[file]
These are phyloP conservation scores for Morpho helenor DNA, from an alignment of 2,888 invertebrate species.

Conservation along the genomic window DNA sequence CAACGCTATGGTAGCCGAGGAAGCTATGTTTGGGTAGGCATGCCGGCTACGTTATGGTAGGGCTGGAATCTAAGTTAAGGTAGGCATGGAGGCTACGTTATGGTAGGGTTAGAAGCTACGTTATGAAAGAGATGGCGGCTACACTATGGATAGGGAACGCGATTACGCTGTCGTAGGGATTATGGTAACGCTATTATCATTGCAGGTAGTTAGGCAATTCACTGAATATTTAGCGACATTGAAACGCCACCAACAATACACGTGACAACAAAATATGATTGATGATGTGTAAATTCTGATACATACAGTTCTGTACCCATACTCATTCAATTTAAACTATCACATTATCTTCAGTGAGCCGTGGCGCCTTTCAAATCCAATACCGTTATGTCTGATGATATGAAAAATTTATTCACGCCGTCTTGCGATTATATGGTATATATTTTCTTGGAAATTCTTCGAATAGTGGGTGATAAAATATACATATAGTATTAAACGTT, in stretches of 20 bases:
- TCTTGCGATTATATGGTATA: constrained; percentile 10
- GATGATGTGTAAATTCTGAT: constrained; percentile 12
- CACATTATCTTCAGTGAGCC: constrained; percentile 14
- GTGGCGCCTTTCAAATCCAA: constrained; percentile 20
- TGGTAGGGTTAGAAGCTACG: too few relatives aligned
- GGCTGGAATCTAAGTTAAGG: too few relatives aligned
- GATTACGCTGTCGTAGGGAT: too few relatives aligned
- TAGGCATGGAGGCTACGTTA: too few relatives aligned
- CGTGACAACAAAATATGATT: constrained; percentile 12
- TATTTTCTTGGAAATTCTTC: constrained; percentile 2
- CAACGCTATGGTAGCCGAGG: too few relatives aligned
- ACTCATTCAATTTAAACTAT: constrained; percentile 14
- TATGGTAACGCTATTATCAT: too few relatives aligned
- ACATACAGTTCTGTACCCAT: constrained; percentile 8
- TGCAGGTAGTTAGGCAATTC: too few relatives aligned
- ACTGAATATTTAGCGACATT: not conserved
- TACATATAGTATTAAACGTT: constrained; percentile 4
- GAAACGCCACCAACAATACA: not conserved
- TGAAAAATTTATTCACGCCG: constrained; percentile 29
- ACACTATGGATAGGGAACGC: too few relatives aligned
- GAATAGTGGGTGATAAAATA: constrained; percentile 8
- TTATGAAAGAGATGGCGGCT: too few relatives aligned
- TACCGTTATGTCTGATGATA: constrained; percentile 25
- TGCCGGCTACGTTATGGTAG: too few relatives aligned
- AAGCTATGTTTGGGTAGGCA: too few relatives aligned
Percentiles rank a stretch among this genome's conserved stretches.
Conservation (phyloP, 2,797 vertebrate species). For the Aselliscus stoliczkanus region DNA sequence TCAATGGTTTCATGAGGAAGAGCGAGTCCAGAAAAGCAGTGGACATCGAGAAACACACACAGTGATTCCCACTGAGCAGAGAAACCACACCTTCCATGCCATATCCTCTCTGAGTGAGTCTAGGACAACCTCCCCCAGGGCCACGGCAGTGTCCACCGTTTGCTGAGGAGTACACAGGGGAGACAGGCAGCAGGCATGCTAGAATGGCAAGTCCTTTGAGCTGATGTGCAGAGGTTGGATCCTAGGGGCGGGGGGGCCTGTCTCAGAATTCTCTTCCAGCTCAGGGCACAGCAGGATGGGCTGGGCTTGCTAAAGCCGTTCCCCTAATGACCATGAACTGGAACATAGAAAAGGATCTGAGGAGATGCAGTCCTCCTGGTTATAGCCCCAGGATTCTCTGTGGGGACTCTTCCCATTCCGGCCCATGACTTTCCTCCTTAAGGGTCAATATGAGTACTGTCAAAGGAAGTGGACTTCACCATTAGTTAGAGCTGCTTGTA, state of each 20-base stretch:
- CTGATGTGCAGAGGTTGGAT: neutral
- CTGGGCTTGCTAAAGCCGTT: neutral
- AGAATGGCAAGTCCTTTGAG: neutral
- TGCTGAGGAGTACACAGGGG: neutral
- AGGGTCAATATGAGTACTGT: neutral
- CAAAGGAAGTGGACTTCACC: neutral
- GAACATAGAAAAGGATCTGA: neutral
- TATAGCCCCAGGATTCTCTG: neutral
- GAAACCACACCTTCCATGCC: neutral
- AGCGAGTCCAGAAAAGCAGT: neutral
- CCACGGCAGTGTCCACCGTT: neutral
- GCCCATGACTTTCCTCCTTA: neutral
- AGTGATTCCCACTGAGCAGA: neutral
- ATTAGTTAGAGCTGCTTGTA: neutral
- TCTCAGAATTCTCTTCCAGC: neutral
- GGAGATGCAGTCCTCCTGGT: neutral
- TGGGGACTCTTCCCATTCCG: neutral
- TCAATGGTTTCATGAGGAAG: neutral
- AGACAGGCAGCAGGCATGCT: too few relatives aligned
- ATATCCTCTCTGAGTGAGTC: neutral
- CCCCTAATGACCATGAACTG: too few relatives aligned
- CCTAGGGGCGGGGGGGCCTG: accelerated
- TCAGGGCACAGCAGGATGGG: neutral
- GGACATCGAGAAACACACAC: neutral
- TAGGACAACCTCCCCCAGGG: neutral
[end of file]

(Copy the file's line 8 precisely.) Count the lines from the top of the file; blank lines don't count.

- GGCTGGAATCTAAGTTAAGG: too few relatives aligned